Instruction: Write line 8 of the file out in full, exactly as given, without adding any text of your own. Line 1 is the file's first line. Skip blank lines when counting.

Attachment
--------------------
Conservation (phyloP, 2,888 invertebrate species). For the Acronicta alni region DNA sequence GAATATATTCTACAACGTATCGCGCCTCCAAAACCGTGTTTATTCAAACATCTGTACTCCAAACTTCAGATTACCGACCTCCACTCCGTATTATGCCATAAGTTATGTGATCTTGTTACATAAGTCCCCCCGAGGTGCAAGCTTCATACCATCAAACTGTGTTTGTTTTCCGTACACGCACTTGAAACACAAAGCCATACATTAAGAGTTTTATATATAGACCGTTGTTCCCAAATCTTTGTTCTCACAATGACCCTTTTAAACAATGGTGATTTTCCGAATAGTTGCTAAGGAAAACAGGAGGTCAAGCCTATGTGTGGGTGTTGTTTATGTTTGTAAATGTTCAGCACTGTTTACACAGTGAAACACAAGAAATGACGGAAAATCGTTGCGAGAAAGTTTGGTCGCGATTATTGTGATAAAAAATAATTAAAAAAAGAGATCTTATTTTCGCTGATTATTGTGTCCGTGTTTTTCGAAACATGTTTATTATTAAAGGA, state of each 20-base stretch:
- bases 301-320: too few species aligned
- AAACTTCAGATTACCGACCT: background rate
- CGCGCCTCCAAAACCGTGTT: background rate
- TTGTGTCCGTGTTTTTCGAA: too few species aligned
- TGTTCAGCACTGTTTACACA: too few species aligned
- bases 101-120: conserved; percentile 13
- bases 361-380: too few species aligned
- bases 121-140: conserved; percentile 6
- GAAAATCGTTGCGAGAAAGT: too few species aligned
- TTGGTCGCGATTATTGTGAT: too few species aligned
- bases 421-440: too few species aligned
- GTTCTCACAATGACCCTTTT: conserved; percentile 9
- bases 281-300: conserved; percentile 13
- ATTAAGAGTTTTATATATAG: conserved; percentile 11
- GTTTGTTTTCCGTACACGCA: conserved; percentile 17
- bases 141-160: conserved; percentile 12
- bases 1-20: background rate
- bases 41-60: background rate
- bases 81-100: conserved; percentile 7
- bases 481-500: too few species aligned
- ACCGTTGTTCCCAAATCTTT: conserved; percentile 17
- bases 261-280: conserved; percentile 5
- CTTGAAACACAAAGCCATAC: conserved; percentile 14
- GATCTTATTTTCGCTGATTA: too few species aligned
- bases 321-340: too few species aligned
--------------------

- bases 361-380: too few species aligned